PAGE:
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followed of course; those who had any other security, as it was called, to devise ; or those who thought the disabilities might be repealed at once, and the law left as sufficient security, all persons who entertained one or any of these opinions were bound to give the preference to Lord Andover's address over a resolution which declared against all alterations, and went the length of petitioning Parliament, not even to try to do that which they felt to be conducive to the peace if not necessary to the safety of the country. · Here he would have left the subject, but as his noble relation near him, had mentioned the great statesmen who had been favourable to the cause, he could not help adverting to the authority of persons who had local information, and whose character and situation of life reso cued them from the imputations very often, though he believed very unjustly thrown out against the active leaders of political parties... he meant the Lord Lieutenants of Ireland.--Since he had sat in Parliament there had been five Protestant noblemen of this country who bad been employed in that office by various ininisters, and who had all returned convinced both of the necessity of granting the Catholic claims, and of the safety with which it might be accomplished---some of them went out with unfavourable impressions of the Catholics, and returned with a conviction in their favourI be first he should mention, was indeed well disposed to them from the beginning-he meant that excellent man Lord Fitzwilliams Differences, however, which arose between his
government and the ministry at home, not upon the principle but upon the time and mode of concession, led to his recal. The next was Lord Camdeu-.-he would not speak of the transactions of his administration, for he wished to avoid speaking harshly of any man; but during that noble lord's viceroyalty occurred the Irish insurrection, very commonly but very falsely termed a Catholic Rebellion. He said falsely, because the documents before Parliament proved that the insurrection was conducted by a committee of five,of wbich four were actually protestants. But to return to Lord Camden--whatever might have been the conduct of his government to the Catholics, he had not been home two years before he resigned his office at home, because an obstacle had occurred to granting Catbolics emancipation.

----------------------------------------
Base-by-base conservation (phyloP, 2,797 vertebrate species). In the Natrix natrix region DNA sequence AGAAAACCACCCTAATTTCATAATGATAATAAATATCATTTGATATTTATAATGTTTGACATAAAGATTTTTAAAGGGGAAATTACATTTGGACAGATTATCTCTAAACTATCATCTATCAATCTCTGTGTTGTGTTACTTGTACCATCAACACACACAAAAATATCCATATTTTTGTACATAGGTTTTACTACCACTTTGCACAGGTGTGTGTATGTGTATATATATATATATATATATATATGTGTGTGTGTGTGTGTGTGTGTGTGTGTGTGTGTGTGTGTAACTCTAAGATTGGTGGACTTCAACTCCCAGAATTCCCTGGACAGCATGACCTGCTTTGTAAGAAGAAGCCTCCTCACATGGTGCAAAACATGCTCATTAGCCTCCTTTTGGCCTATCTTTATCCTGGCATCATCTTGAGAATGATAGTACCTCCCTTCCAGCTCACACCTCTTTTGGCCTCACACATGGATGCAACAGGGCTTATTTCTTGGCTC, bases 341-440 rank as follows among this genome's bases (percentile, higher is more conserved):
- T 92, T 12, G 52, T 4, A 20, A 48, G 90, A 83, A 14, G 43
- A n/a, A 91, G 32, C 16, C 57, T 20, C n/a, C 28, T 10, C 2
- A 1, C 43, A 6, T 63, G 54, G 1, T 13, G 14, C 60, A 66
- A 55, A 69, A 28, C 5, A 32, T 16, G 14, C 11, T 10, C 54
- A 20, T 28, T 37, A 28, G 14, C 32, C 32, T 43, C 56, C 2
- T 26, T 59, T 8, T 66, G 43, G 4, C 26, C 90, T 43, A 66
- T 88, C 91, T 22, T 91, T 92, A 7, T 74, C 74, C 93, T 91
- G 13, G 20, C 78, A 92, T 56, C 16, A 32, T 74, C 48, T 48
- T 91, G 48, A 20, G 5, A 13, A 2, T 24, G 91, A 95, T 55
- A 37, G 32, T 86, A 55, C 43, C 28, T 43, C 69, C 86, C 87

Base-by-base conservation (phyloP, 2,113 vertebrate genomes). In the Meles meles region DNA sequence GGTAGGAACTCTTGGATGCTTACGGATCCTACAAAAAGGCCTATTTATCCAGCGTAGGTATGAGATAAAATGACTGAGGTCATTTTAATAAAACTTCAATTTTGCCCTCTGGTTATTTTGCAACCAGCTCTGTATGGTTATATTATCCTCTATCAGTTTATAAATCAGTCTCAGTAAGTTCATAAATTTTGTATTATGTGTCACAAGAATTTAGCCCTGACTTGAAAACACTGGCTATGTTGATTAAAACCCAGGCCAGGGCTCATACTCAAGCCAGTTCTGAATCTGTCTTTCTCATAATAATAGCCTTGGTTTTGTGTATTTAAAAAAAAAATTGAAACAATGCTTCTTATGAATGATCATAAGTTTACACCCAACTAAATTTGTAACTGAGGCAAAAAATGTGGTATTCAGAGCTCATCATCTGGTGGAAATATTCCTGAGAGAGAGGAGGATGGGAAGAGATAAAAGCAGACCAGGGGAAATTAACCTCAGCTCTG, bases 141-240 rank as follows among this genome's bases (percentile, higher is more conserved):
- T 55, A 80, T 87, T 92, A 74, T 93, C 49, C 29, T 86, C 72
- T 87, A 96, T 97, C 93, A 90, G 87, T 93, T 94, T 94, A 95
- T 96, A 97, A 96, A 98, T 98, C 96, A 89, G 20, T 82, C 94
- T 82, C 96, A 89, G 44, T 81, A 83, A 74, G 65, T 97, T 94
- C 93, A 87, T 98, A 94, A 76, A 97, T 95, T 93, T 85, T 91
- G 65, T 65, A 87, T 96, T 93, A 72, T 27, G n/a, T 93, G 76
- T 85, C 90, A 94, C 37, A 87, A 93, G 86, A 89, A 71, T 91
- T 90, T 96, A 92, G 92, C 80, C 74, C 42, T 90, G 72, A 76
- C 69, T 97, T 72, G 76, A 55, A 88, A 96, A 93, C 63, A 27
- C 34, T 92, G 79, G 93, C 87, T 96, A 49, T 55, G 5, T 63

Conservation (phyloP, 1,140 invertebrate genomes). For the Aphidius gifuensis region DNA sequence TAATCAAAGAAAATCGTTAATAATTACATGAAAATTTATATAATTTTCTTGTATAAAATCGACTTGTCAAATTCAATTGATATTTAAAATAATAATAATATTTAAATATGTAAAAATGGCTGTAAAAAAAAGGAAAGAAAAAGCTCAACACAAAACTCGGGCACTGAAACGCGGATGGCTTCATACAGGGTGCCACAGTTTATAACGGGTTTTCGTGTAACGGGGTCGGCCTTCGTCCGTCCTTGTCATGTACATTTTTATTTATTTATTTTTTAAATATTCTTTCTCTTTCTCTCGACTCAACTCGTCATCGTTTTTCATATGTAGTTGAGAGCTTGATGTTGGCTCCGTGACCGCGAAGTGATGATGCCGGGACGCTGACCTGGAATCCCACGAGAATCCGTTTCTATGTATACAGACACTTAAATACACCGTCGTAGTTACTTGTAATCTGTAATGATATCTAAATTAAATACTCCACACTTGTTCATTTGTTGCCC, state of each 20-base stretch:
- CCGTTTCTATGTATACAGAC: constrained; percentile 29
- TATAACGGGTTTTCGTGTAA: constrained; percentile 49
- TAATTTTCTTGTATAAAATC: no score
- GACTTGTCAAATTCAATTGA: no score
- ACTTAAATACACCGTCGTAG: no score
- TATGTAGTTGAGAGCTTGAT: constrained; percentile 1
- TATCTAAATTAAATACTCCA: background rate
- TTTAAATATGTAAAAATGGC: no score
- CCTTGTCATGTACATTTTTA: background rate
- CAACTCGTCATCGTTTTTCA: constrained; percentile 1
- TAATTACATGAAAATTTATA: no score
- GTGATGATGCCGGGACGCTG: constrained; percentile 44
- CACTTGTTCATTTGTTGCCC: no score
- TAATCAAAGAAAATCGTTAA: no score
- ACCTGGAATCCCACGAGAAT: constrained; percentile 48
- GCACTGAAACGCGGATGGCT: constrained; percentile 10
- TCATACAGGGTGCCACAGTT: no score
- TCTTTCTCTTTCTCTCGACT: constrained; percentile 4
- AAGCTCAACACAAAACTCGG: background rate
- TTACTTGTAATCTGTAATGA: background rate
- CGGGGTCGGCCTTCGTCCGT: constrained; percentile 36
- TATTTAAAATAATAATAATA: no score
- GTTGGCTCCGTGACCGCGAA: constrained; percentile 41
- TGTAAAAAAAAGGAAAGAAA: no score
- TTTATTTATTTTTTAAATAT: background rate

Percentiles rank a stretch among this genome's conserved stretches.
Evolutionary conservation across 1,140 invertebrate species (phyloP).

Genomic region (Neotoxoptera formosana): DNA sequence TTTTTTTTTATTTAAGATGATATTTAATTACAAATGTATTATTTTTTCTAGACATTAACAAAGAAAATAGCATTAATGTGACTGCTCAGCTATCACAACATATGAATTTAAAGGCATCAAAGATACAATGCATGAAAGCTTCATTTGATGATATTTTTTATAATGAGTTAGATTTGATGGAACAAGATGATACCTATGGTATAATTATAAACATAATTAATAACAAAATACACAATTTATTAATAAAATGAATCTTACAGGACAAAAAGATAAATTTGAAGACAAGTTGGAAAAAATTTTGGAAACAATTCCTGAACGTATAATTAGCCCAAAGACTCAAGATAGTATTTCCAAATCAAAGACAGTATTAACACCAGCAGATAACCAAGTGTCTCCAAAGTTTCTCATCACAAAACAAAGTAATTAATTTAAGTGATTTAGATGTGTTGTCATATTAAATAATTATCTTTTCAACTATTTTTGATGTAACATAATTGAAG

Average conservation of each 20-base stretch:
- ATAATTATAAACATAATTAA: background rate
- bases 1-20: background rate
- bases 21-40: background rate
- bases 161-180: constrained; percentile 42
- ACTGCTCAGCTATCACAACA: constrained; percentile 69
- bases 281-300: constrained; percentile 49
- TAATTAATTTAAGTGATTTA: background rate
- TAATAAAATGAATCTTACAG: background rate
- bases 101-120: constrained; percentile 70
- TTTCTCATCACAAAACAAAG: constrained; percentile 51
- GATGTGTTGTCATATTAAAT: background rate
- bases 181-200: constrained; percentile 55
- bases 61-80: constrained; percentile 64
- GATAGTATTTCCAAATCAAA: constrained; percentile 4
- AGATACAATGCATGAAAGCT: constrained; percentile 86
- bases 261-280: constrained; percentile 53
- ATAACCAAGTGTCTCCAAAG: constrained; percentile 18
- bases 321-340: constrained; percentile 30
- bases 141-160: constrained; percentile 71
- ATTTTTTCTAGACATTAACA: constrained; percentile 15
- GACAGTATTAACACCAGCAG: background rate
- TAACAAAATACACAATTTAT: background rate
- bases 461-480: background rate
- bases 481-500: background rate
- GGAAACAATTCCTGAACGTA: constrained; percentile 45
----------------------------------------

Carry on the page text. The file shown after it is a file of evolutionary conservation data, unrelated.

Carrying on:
The Marquis of Cornwallis was a man with whom he (Lord H.) was unacquainted in private and unconnected in public—but his public actions were known, and he appeared in all of them a person of great judgment, temper, and integrity, and above all, of singular prudence; and Lord Cornwallis was so firmly persuaded, after his own experience in Ireland, of the necessity of repealing the disqualifying laws against Catholics, that he uniformly stated that the union was incomplete and useless without Catholic emancipation; and he did not confine the expression of this sentiment to his private intercourse with government, or even to his official dispatches; but in a paper which might be called a public proclamation of his opinions, (a manner of expressing them certainly very unusual for a man of his caution and moderation, he informed the Catholic body of his sentiments in their favour, and of his reasons for retiring from the government of I reland, and renewed his assurances to them of his adherence to their cause. Then Lord Sidmouth became minister-he came in upon the principle of resisting the Catholic claims he must naturally have sought for a Lord Lieu. tenant of Ireland, who had doubts at least. if not objections to granting the prayer of their petitions-he certainly selected a nobleman of great honour, excellent sense and sound judg. ment, one too who bore a title that was a 'sort of pledge of his knowledge of the laws, and attachment to the constitution of his country. This was Lord Hardwicke--he was a ñian eminently qualified to judge for himself without bias or predilection, or if he had any, it must have been in favour of Lord Sidmouth's opinions—but Lord Hardwicke was a man of observation and reflection, and from what he saw without interest or prejudice, he too became convinced of the necessity of Catholic emancipation. Since that time his friend and relation the Duke of Bedford had gone as Lord Licutenant ---he went indeed to Ireland with a bias in fàé vour of liberality, toleration, and concession ; but if he went with 'a bias, he came back with a : rooted persuasion of the absolute necessity of Catholic emancipation. Now, he would ask, if great and enlightened statesmen ; if Mr. Fox, with whose name he could hardly trust himself in a public assembly; if Mr. Burke, Mr. Pitt, Mr. Windham; if all the